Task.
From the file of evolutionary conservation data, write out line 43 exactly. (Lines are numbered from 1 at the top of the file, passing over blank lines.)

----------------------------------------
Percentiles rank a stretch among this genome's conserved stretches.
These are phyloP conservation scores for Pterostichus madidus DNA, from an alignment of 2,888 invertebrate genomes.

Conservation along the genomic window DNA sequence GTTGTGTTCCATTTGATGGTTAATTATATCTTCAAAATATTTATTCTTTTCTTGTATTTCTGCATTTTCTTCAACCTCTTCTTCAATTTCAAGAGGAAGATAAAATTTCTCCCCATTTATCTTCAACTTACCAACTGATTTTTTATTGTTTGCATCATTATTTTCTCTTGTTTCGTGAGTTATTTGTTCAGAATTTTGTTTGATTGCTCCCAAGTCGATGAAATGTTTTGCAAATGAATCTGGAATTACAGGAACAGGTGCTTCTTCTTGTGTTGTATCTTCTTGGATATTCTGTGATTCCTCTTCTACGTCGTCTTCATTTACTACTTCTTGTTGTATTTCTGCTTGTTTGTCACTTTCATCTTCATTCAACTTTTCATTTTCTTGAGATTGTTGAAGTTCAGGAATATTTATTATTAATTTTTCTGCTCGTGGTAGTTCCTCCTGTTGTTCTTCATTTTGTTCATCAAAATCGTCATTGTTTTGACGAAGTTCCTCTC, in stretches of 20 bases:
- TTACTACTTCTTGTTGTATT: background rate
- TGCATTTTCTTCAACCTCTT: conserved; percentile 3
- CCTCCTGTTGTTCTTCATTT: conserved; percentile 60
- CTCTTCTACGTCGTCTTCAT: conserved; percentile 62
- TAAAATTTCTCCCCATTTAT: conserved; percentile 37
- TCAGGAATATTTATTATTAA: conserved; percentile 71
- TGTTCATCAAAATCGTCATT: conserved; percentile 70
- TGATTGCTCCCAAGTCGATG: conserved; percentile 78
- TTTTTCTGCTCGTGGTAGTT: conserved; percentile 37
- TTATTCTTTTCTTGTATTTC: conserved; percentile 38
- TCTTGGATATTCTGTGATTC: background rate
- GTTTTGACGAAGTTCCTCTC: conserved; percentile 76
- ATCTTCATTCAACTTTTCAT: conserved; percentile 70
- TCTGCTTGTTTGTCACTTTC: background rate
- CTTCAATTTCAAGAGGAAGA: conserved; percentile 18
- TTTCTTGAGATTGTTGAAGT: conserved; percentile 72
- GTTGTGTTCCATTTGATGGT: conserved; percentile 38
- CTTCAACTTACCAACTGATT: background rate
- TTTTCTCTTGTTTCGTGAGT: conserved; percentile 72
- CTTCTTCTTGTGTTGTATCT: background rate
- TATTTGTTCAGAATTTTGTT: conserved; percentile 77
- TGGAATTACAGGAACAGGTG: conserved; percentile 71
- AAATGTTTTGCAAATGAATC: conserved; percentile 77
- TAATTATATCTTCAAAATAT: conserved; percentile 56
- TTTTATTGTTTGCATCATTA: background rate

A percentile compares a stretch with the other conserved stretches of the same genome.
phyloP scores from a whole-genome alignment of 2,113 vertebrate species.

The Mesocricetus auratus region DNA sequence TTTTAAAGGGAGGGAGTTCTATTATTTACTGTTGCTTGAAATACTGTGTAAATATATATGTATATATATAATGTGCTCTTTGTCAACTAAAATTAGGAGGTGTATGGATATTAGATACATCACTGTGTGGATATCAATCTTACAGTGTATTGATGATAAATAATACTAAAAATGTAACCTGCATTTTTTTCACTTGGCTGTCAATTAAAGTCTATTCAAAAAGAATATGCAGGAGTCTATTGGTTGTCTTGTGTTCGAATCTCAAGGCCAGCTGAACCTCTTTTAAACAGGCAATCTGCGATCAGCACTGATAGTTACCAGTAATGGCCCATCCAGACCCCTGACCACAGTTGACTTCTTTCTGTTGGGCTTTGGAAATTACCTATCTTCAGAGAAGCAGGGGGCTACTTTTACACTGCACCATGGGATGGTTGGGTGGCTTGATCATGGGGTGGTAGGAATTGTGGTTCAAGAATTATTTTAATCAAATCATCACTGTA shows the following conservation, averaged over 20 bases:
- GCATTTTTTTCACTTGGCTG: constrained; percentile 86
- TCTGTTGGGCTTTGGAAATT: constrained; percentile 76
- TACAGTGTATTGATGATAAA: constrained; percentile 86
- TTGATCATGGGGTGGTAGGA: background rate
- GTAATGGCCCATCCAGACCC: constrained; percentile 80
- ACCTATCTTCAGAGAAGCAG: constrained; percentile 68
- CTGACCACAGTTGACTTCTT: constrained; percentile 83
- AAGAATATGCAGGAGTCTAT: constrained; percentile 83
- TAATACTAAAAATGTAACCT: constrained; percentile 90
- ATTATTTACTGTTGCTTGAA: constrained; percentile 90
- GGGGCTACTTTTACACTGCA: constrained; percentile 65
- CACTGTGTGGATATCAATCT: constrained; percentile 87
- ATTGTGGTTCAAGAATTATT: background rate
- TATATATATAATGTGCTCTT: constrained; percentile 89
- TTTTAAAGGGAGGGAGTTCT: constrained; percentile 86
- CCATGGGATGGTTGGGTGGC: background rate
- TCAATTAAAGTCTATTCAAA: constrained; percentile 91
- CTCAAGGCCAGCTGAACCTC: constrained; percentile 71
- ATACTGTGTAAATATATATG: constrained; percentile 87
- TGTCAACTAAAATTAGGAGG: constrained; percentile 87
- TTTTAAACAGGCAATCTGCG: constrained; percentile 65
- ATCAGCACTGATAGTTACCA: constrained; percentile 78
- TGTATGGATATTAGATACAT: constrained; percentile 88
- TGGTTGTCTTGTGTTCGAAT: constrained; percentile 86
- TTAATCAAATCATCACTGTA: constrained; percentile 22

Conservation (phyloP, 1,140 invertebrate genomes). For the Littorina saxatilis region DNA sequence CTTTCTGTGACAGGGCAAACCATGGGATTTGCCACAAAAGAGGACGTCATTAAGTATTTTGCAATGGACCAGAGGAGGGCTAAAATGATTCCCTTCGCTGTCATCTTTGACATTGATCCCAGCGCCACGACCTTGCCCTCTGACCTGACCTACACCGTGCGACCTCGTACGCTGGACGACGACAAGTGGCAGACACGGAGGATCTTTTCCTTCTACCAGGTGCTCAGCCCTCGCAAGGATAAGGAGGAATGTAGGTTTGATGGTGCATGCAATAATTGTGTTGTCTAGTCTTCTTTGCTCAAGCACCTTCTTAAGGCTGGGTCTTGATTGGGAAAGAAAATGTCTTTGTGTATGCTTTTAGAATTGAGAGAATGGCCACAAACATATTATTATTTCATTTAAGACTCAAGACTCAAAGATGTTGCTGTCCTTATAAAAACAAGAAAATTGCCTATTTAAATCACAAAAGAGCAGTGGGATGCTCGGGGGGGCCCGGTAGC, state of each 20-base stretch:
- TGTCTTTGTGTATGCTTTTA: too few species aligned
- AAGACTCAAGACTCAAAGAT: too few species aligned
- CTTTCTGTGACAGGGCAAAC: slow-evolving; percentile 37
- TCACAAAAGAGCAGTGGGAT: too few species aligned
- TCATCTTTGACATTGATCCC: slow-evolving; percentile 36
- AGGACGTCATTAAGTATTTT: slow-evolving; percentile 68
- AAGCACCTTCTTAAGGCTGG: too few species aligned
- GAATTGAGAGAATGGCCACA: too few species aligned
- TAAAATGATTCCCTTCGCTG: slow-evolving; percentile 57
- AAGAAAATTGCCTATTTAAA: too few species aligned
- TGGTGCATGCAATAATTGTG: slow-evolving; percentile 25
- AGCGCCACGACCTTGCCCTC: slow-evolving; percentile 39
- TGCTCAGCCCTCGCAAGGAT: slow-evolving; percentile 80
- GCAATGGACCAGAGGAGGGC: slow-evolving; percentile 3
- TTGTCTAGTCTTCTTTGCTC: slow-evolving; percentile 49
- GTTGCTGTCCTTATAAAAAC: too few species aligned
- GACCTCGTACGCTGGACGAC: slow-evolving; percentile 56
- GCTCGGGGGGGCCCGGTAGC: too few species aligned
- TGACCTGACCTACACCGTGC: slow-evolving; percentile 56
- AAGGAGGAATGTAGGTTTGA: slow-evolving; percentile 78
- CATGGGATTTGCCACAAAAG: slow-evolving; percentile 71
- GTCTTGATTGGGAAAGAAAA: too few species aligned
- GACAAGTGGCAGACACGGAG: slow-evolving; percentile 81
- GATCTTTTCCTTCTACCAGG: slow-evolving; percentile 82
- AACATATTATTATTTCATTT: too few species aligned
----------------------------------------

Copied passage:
- CACTGTGTGGATATCAATCT: constrained; percentile 87